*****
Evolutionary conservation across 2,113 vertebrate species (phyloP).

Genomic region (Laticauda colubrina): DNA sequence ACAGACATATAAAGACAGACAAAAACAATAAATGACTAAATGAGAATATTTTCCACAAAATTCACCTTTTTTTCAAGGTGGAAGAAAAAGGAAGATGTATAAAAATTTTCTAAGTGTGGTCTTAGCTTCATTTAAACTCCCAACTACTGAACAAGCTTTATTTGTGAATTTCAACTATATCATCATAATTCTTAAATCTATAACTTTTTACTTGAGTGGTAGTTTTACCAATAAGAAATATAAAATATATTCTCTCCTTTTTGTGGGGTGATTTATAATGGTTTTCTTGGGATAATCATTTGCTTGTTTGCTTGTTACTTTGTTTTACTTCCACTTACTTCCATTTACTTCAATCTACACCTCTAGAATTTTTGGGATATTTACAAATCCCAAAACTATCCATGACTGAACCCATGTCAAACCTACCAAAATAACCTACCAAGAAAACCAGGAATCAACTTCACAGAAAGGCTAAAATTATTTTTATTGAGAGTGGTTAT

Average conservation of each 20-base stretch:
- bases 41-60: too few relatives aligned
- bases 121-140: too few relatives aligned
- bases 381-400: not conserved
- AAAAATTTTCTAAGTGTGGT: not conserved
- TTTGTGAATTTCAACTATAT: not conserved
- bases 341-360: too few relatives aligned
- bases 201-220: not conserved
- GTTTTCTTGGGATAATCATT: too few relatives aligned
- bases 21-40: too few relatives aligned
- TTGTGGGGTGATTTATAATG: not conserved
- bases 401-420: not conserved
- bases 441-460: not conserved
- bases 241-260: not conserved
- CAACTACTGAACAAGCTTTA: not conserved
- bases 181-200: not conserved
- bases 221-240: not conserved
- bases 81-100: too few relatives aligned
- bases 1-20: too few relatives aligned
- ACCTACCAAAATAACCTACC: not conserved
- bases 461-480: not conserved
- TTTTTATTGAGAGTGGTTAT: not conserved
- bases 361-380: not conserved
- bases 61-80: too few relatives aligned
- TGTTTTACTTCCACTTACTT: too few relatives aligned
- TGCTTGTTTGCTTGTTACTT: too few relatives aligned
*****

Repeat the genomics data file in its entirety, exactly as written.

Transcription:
Evolutionary conservation across 2,113 vertebrate species (phyloP).

Genomic region (Laticauda colubrina): DNA sequence ACAGACATATAAAGACAGACAAAAACAATAAATGACTAAATGAGAATATTTTCCACAAAATTCACCTTTTTTTCAAGGTGGAAGAAAAAGGAAGATGTATAAAAATTTTCTAAGTGTGGTCTTAGCTTCATTTAAACTCCCAACTACTGAACAAGCTTTATTTGTGAATTTCAACTATATCATCATAATTCTTAAATCTATAACTTTTTACTTGAGTGGTAGTTTTACCAATAAGAAATATAAAATATATTCTCTCCTTTTTGTGGGGTGATTTATAATGGTTTTCTTGGGATAATCATTTGCTTGTTTGCTTGTTACTTTGTTTTACTTCCACTTACTTCCATTTACTTCAATCTACACCTCTAGAATTTTTGGGATATTTACAAATCCCAAAACTATCCATGACTGAACCCATGTCAAACCTACCAAAATAACCTACCAAGAAAACCAGGAATCAACTTCACAGAAAGGCTAAAATTATTTTTATTGAGAGTGGTTAT

Average conservation of each 20-base stretch:
- bases 41-60: too few relatives aligned
- bases 121-140: too few relatives aligned
- bases 381-400: not conserved
- AAAAATTTTCTAAGTGTGGT: not conserved
- TTTGTGAATTTCAACTATAT: not conserved
- bases 341-360: too few relatives aligned
- bases 201-220: not conserved
- GTTTTCTTGGGATAATCATT: too few relatives aligned
- bases 21-40: too few relatives aligned
- TTGTGGGGTGATTTATAATG: not conserved
- bases 401-420: not conserved
- bases 441-460: not conserved
- bases 241-260: not conserved
- CAACTACTGAACAAGCTTTA: not conserved
- bases 181-200: not conserved
- bases 221-240: not conserved
- bases 81-100: too few relatives aligned
- bases 1-20: too few relatives aligned
- ACCTACCAAAATAACCTACC: not conserved
- bases 461-480: not conserved
- TTTTTATTGAGAGTGGTTAT: not conserved
- bases 361-380: not conserved
- bases 61-80: too few relatives aligned
- TGTTTTACTTCCACTTACTT: too few relatives aligned
- TGCTTGTTTGCTTGTTACTT: too few relatives aligned